4. Double Lover, directed by François Ozon, soundtrack by Philippe Rombli (Mandarin Films)

In this movie about sex, schizophrenia, and psychoanalysis — so “freely adapted,” as it says, from Joyce Carol Oates’s Lives of the Twins that, as she says, “I did not really understand the ending” — the main musical theme often drifts in or out of Elvis Presley’s “As Long as I Have You,” from King Creole in 1958. Though there are hints of doo-wop in the structure of the song, and Jesse Belvin in its texture, it feels much later — closer to “Always on My Mind.” It’s corny and powerful, but also menacing: “Can’t Help Falling in Love” as a curse, the voice of someone watching over the characters as they dance toward self-destruction, knowing everything they don’t. But the characters may be even more schizophrenic than they seem. If the heroine is moving into a new apartment in 2017, why is Linda Scott’s 1959 “I’ve Told Every Little Star” playing in the background?  

5. George Washington and Matthew Oshinsky, “George Washington’s Ten Favorite Songs,” Paste (February 22)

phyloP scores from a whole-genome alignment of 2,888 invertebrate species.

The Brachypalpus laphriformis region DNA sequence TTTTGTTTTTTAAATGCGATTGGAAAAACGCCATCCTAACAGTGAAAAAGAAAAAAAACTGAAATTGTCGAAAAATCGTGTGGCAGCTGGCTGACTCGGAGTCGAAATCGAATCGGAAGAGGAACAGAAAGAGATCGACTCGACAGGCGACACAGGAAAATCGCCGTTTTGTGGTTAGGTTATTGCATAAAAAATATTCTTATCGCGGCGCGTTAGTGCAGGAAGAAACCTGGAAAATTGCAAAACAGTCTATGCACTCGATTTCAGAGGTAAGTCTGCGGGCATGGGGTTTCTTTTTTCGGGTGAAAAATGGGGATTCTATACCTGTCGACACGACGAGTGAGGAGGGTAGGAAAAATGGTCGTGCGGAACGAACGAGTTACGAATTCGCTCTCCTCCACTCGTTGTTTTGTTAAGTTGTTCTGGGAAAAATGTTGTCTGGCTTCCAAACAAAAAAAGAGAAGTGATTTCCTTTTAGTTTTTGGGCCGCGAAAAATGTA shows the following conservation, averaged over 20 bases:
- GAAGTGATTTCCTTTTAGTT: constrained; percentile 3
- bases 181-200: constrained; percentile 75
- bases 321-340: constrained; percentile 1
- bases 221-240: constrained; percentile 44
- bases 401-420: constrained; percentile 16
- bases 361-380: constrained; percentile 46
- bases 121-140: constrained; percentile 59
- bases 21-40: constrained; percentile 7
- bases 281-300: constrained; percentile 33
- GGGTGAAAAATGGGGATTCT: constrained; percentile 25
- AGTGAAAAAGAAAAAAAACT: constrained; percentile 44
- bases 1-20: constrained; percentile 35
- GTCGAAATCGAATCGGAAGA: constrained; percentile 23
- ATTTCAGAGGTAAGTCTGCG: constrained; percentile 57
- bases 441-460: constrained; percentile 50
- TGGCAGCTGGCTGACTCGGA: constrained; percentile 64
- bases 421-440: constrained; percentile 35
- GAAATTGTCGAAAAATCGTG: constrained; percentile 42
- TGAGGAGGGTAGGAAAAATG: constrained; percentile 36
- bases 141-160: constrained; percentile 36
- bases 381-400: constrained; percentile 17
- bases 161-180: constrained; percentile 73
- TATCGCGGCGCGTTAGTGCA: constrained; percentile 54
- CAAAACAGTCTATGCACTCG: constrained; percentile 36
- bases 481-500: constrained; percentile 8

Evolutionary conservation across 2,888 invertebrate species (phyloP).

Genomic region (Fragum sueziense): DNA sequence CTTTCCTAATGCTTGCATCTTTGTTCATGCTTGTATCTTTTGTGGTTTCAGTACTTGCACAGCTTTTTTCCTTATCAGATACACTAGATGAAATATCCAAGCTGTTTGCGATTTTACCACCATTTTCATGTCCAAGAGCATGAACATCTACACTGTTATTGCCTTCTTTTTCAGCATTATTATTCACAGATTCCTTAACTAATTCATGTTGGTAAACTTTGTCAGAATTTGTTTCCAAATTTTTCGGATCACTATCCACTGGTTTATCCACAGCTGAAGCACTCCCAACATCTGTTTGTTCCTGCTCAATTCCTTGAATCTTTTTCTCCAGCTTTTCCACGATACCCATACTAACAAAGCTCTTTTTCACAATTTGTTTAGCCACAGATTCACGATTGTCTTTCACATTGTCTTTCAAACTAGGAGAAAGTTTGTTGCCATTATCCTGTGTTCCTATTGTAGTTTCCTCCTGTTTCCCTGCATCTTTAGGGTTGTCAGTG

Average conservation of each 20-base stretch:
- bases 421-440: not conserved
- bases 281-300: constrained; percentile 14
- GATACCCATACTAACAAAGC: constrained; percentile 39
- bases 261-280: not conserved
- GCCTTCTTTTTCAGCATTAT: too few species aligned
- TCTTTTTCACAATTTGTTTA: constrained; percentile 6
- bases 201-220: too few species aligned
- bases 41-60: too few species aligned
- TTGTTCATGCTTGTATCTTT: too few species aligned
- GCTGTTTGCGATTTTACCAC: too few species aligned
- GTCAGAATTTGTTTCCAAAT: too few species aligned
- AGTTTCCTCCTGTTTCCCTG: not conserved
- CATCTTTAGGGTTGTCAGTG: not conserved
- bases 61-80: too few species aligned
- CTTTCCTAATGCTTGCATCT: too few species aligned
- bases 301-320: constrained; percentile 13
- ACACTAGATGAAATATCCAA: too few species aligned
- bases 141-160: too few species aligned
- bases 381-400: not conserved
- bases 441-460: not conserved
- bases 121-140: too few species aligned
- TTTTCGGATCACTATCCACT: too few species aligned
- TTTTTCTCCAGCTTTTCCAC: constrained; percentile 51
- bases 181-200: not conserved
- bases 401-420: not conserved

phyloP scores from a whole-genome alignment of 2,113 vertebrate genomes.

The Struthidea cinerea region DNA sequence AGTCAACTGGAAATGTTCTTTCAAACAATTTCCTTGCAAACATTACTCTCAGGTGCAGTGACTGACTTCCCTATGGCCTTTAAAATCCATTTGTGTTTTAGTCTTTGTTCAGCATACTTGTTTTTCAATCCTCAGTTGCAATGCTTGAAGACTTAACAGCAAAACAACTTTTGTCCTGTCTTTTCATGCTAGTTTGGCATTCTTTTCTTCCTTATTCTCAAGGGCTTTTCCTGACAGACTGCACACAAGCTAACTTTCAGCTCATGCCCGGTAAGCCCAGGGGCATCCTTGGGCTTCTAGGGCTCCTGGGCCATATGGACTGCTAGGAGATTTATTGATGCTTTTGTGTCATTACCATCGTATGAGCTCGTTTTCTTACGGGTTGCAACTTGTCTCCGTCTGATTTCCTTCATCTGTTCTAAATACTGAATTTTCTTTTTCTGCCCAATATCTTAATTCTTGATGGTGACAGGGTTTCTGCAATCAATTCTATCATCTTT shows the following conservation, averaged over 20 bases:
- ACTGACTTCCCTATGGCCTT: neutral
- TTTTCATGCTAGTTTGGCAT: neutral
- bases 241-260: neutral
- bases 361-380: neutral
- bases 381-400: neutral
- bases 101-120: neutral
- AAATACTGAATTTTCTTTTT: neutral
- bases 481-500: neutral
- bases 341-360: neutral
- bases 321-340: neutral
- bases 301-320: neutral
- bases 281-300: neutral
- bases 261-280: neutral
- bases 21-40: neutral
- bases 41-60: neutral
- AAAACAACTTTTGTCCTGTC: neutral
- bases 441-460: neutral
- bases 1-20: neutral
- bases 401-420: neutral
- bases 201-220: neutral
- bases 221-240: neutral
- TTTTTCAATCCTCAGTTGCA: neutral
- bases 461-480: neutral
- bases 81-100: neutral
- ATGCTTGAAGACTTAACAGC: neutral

Pissed that Alexander Hamilton is getting all the noise, and channeling the voice of Taran Killam’s nineteenth-century movie critic Jebidiah Atkinson, the first president strikes back. Topping his chart: Magnetic Fields’ “Washington, D.C.”  “Ever been to the great city of Hamilton? That’s what I thought.”

6. Tony Kushner and Sarah Vowell, “The Lincoln Legacy: The Man and His Presidency,” Cal Performances, Berkeley (February 21)

It was a pleasure to listen to people who knew what they were talking about. “ ‘Negroes like other people act upon motives,’ ” Kushner quoted from a letter Lincoln wrote during the Civil War. With the context he and Vowell had built, the heresy of someone in the 1860s so casually referring to black people as people went off like the bomb it was.